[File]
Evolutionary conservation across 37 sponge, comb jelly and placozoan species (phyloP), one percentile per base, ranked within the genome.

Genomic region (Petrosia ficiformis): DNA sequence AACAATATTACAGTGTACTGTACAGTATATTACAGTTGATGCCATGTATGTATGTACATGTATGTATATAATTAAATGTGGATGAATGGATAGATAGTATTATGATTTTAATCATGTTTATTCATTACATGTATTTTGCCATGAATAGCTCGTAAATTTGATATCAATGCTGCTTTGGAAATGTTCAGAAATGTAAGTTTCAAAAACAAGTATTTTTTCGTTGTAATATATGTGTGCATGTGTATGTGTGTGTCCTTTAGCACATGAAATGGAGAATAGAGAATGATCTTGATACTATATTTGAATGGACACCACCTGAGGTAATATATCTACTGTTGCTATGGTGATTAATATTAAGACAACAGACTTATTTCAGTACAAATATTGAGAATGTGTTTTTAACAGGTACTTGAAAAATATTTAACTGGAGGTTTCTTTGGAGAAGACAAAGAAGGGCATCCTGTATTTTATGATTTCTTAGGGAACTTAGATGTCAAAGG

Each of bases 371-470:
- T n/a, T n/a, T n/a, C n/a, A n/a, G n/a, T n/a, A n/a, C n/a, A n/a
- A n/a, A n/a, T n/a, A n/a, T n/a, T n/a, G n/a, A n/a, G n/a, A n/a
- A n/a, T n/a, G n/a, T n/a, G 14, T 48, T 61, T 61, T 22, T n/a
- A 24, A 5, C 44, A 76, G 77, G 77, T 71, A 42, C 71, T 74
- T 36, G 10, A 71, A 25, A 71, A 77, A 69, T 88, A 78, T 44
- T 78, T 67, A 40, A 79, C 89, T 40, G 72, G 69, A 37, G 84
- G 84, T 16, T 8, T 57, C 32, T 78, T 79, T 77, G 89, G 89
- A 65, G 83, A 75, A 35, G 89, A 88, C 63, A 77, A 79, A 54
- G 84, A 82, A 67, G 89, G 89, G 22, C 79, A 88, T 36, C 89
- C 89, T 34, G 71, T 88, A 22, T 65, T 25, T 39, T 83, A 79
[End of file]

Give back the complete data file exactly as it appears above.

Evolutionary conservation across 37 sponge, comb jelly and placozoan species (phyloP), one percentile per base, ranked within the genome.

Genomic region (Petrosia ficiformis): DNA sequence AACAATATTACAGTGTACTGTACAGTATATTACAGTTGATGCCATGTATGTATGTACATGTATGTATATAATTAAATGTGGATGAATGGATAGATAGTATTATGATTTTAATCATGTTTATTCATTACATGTATTTTGCCATGAATAGCTCGTAAATTTGATATCAATGCTGCTTTGGAAATGTTCAGAAATGTAAGTTTCAAAAACAAGTATTTTTTCGTTGTAATATATGTGTGCATGTGTATGTGTGTGTCCTTTAGCACATGAAATGGAGAATAGAGAATGATCTTGATACTATATTTGAATGGACACCACCTGAGGTAATATATCTACTGTTGCTATGGTGATTAATATTAAGACAACAGACTTATTTCAGTACAAATATTGAGAATGTGTTTTTAACAGGTACTTGAAAAATATTTAACTGGAGGTTTCTTTGGAGAAGACAAAGAAGGGCATCCTGTATTTTATGATTTCTTAGGGAACTTAGATGTCAAAGG

Each of bases 371-470:
- T n/a, T n/a, T n/a, C n/a, A n/a, G n/a, T n/a, A n/a, C n/a, A n/a
- A n/a, A n/a, T n/a, A n/a, T n/a, T n/a, G n/a, A n/a, G n/a, A n/a
- A n/a, T n/a, G n/a, T n/a, G 14, T 48, T 61, T 61, T 22, T n/a
- A 24, A 5, C 44, A 76, G 77, G 77, T 71, A 42, C 71, T 74
- T 36, G 10, A 71, A 25, A 71, A 77, A 69, T 88, A 78, T 44
- T 78, T 67, A 40, A 79, C 89, T 40, G 72, G 69, A 37, G 84
- G 84, T 16, T 8, T 57, C 32, T 78, T 79, T 77, G 89, G 89
- A 65, G 83, A 75, A 35, G 89, A 88, C 63, A 77, A 79, A 54
- G 84, A 82, A 67, G 89, G 89, G 22, C 79, A 88, T 36, C 89
- C 89, T 34, G 71, T 88, A 22, T 65, T 25, T 39, T 83, A 79